It’s been almost a year since many businesses shifted to remote work. For many employers, this was a necessity during the rolling lockdowns. Employees were able to keep working and employers were able to keep operating in some way thanks to telecommuting and other technologies.
As the year mark approaches, many are now realizing that WFH and other remote arrangements are here to stay. Whether your place of business is going to be remote for the foreseeable future or you’re going to have a flexible hybrid workforce, it’s time to make sure you have the technology and policies in place to support it.
One of those technologies should be a human resources information system, or HRIS. You also need policies about e-signatures, which the HRIS can support.
What Are e-Signatures?
Electronic signatures, or e-signatures, are an important part of the remote office. With proper policy supporting them, you can smooth the process of signing off on even the most important documents.
A benefit of the office was the ease of signing contracts and other important documents. You have a paper copy couriered to the office, then sign it and return it to the sender. You could also print a paper copy off, sign it, and then scan it and email it back to the requester.
You might also store signed paper copies in filing drawers, such as employee consent forms stored in a personnel folder.
With the rise of remote work, this situation became far more complicated. Does your employee have a printer at home? What about a scanner or fax to send the documents back?
The whole process of printing, signing, scanning, and faxing is outdated, even if you’re not working remotely. Electronic signatures cut out the need for a paper copy. That then eliminates concerns about printers, toner, and even scanners and fax machines.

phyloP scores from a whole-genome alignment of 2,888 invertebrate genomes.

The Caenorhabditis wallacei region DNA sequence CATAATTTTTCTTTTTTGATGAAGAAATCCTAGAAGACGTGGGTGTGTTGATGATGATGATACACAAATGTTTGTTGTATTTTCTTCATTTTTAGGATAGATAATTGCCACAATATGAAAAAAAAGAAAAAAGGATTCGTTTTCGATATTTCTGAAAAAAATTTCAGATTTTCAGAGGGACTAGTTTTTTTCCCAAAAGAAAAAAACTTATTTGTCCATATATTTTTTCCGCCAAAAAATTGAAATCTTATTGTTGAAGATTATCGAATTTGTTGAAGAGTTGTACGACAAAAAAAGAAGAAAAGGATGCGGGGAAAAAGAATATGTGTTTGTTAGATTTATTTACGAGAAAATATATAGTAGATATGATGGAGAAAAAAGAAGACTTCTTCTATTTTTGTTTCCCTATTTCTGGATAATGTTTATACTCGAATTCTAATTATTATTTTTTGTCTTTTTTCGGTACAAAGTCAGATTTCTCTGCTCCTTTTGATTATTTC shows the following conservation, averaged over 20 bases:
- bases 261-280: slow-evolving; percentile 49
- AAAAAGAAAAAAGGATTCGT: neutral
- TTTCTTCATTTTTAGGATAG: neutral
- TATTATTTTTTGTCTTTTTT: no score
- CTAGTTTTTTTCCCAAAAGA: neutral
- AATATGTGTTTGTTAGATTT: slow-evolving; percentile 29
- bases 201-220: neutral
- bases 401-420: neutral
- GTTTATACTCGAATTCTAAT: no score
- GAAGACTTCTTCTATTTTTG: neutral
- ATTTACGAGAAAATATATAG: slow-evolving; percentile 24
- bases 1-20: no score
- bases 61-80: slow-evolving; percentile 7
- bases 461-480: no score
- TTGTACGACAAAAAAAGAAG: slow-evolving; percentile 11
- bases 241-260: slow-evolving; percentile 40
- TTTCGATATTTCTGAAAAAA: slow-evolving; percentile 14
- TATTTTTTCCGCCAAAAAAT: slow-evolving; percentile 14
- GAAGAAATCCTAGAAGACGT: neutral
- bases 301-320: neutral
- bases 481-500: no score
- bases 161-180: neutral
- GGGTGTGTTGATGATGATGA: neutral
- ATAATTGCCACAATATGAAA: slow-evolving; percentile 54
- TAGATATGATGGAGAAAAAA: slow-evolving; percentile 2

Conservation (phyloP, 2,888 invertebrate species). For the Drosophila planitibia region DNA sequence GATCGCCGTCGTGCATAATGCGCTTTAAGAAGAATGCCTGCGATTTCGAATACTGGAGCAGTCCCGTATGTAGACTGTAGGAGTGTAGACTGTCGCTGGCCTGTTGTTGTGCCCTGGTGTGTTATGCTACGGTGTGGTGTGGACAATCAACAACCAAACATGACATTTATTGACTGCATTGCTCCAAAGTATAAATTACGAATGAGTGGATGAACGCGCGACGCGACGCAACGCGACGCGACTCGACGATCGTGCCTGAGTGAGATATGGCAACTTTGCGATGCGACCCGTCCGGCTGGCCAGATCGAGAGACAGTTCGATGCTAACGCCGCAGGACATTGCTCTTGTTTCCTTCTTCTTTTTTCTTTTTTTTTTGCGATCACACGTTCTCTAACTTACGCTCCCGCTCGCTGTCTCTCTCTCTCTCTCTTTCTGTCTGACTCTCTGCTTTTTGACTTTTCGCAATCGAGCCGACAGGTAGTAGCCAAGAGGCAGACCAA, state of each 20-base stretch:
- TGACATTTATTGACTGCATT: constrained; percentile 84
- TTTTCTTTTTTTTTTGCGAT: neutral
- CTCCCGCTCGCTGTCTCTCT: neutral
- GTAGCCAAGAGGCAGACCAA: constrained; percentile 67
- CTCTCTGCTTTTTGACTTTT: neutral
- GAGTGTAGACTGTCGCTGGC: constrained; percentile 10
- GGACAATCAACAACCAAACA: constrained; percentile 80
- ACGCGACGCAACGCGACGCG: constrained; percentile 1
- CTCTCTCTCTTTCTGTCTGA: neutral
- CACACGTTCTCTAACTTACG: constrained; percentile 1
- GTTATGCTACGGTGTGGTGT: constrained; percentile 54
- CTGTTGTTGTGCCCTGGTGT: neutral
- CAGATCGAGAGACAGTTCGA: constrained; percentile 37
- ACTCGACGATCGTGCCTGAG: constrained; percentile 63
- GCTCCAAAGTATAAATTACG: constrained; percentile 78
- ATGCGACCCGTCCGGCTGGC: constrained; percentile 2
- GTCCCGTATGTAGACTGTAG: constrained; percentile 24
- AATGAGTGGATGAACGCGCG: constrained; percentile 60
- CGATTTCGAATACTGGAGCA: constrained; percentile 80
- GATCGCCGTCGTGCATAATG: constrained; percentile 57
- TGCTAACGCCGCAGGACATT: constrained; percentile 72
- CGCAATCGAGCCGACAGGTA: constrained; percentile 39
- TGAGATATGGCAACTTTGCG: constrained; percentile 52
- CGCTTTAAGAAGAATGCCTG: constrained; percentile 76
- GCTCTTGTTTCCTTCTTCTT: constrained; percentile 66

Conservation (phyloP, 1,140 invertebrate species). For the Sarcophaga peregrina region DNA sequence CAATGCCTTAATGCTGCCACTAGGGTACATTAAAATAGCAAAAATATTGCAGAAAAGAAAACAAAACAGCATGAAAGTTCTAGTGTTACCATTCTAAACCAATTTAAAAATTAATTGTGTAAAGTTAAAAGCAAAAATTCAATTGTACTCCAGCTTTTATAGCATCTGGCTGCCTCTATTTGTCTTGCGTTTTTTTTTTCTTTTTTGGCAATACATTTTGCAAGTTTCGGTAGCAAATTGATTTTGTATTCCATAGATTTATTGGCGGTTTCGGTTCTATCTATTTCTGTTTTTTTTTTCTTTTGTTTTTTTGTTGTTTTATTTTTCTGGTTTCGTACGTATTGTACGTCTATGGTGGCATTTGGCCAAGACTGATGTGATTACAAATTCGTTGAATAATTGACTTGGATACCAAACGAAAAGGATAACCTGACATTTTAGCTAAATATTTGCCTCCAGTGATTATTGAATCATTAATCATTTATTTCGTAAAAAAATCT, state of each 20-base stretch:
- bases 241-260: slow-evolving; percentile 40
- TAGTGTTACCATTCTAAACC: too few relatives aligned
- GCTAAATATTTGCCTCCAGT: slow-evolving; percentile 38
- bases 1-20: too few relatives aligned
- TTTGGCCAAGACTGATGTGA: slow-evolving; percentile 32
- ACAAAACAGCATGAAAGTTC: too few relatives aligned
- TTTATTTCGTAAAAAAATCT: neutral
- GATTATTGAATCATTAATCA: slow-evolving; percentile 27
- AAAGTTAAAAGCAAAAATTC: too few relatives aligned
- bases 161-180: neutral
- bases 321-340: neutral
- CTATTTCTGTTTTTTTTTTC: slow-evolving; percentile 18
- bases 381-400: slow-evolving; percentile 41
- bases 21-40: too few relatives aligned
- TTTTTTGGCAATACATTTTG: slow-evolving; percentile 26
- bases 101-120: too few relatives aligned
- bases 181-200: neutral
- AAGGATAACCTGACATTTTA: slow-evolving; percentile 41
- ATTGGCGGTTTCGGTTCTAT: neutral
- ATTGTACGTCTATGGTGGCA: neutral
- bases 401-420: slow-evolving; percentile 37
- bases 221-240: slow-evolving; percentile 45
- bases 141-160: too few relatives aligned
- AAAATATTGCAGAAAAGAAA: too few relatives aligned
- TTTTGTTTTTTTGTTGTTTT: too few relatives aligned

An e-signature is an official version of the employee’s signature that they agree to use electronically. This allows them to sign off on documents in an official capacity, and the document will hold legal weight. An e-signature can be as simple as typing the employee’s name in a particular field, along with the date and ticking a consent box. That box usually indicates the employee agrees that the typed version of their name is an “official signature.”
With the rise of tablet technology, handwritten e-signatures are also becoming more popular. An employee with a stylus and a touch screen can write out their signature. The program converts their signature to an image file, which they can then approve and use to sign off on various documents.
How the HRIS Helps with e-Signatures
As you can see, e-signatures are an important part of the remote workplace. In the HR department, you may require signatures from employees for many different reasons. A new hire may have to sign an employment agreement. They might also need to sign off on benefits or a policy saying they’ve read, reviewed, and understand what’s expected of them.
Your existing employees might need to sign off on similar HR documents, such as updated policies or workplace safety training.
In the remote environment, an e-signature ensures these tasks are completed. The HRIS can assist you in keeping track of them, including which documents have been signed. It also tracks which ones still need to be signed.
In turn, the HRIS is the perfect tool for helping you deliver those documents you need signed. It also offers a way to help validate e-signatures, as well as store documents.
Do You Have the Technology You Need for Remote Work?
As you can see, e-signatures are a necessity in the remote workplace. The HRIS is the perfect tool to help you manage both e-signatures and everything you need to do with them.
A human resources information system could help you do more than that. Learn more about how an HRIS can help you turn the remote workplace into the most productive workplace of all.